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Author Notes:

Corresponding Author: AD McNaghten, MHSA, PhD, Department of Epidemiology, Emory University, 1518 Clifton Road NE, Atlanta, GA, 30322, United States. Phone: 1-404-727-8750. Fax: 1-404-712-8392. Email: a.d.mcnaghten@emory.edu.

There are no conflicts of interest to declare.

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Research Funding:

Funding for the study was received from the National Institute of Allergy and Infectious Diseases, grant R01 (1R01AI094575-01).

This work was facilitated by the Center for AIDS Research at Emory University (P30AI050409).

Keywords:

  • HIV
  • Prevention & control
  • South Africa
  • Truvada

Sibanye Methods for Prevention Packages Program Project Protocol: Pilot Study of HIV Prevention Interventions for Men Who Have Sex With Men in South Africa

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Journal Title:

Journal of Medical Internet Research

Volume:

Volume 16, Number 10

Publisher:

, Pages e55-e55

Type of Work:

Article | Final Publisher PDF

Abstract:

Background: Human immunodeficiency virus (HIV) prevention intervention programs and related research for men who have sex with men (MSM) in the southern African region remain limited, despite the emergence of a severe epidemic among this group. With a lack of understanding of their social and sexual lives and HIV risks, and with MSM being a hidden and stigmatized group in the region, optimized HIV prevention packages for southern African MSM are an urgent public health and research priority. Objective: The objective of the Sibanye Health Project is to develop and evaluate a combination package of biomedical, behavioral, and community-level HIV prevention interventions and services for MSM in South Africa. Methods: The project consists of three phases: (1) a comprehensive literature review and summary of current HIV prevention interventions (Phase I), (2) agent-based mathematical modeling of HIV transmission in southern African MSM (Phase II), and (3) formative and stigma-related qualitative research, community engagement, training on providing health care to MSM, and the pilot study (Phase III). The pilot study is a prospective one-year study of 200 men in Cape Town and Port Elizabeth, South Africa. The study will assess a package of HIV prevention services, including condom and condom-compatible lubricant choices, risk-reduction counseling, couples HIV testing and counseling, pre-exposure prophylaxis (PrEP) for eligible men, and non-occupational post-exposure prophylaxis for men with a high risk exposure. The pilot study will begin in October 2014. Results: Preliminary results from all components but the pilot study are available. We developed a literature review database with meta-data extracted from 3800 documents from 67 countries. Modeling results indicate that regular HIV testing and promotion of condom use can significantly impact new HIV infections among South African MSM, even in the context of high coverage of early treatment of HIV-positive men and high coverage of PrEP for at-risk HIV-negative men. Formative qualitative research consisted of 79 in-depth interviews, and six focus group discussions in Cape Town and Port Elizabeth. Analysis of these data has informed pilot study protocol development and has been documented in peer-reviewed manuscripts. Qualitative work regarding stigma faced by South African MSM resulted in finalized scales for use in the pilot study questionnaire. A total of 37 health care providers completed training designed to facilitate clinically and culturally competent care for MSM in the Eastern Cape. Conclusions: The design of a future, larger study of the HIV prevention package will be conducted at the end of the pilot study, powered to detect efficacy of the prevention package. Data from the updated mathematical model, results of the pilot study, acceptability data, and advancements in HIV prevention sciences will be considered in developing the final proposed package and study design.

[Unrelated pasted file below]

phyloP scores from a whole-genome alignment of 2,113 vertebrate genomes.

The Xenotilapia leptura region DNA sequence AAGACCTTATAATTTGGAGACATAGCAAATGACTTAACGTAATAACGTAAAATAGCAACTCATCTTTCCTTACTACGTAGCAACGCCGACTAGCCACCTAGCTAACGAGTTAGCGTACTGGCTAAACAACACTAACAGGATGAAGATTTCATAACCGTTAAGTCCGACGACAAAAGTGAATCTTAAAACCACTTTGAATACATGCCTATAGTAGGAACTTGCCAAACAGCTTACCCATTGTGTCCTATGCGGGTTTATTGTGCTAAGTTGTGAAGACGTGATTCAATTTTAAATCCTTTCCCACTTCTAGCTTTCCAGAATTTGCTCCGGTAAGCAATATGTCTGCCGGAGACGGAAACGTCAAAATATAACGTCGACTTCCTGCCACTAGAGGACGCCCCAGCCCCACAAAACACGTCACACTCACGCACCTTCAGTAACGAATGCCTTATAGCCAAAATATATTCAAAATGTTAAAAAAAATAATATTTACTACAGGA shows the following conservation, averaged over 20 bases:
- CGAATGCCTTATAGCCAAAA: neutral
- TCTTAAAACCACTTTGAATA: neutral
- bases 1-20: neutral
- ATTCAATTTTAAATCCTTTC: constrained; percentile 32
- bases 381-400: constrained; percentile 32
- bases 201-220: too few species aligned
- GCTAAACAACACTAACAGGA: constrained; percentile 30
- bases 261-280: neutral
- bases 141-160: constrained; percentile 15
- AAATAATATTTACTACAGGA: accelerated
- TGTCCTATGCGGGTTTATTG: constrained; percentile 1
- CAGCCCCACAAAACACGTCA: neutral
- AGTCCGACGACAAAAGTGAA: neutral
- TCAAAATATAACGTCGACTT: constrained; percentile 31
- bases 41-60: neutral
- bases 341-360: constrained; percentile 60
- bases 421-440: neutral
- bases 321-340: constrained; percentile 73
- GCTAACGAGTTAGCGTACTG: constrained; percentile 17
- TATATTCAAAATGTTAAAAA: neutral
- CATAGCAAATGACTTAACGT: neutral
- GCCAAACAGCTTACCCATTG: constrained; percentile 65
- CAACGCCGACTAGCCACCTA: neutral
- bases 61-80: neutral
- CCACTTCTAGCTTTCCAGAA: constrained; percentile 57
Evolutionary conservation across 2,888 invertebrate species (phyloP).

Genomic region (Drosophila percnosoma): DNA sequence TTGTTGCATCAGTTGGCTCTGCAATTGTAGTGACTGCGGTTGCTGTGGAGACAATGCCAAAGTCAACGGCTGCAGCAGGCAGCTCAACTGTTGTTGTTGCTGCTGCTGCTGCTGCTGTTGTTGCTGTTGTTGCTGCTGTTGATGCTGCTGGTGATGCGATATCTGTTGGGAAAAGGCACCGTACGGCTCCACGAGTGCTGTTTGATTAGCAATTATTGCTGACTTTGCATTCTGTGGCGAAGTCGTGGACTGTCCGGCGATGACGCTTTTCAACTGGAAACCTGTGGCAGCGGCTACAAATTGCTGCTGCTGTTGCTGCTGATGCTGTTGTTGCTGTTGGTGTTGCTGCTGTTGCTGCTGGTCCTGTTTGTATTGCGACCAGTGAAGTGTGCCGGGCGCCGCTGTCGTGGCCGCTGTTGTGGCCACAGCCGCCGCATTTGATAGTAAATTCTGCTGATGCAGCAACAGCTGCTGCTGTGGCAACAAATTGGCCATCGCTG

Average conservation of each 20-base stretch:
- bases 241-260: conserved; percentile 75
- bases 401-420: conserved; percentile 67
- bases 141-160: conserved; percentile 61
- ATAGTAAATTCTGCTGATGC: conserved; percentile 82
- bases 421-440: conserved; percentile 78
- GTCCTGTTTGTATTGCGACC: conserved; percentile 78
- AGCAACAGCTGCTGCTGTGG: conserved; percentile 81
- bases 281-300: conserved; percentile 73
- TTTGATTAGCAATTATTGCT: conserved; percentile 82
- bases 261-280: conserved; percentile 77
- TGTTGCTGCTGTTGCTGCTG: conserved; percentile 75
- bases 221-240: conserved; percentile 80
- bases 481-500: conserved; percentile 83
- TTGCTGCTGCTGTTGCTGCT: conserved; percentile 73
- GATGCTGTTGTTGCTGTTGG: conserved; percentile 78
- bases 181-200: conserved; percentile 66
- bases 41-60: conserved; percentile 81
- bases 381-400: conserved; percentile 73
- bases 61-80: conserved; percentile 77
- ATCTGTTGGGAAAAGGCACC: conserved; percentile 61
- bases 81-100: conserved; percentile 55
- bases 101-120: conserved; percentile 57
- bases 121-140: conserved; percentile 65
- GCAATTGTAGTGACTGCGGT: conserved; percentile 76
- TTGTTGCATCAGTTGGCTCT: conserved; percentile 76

Copyright information:

© AD McNaghten, Rachel Kearns, Aaron J Siegler, Nancy Phaswana-Mafuya, Linda-Gail Bekker, Rob Stephenson, Stefan D Baral, Ron Brookmeyer, Clarence S Yah, Andrew J Lambert, Benjamin Brown, Eli Rosenberg, Mondie Blalock Tharp, Alex de Voux, Chris Beyrer, Patrick S Sullivan.

This is an Open Access article distributed under the terms of the Creative Commons Attribution 2.0 Generic License ( http://creativecommons.org/licenses/by/2.0/), which permits making multiple copies, distribution of derivative works, distribution, public display, and publicly performance, provided the original work is properly cited. This license requires copyright and license notices be kept intact, credit be given to copyright holder and/or author.

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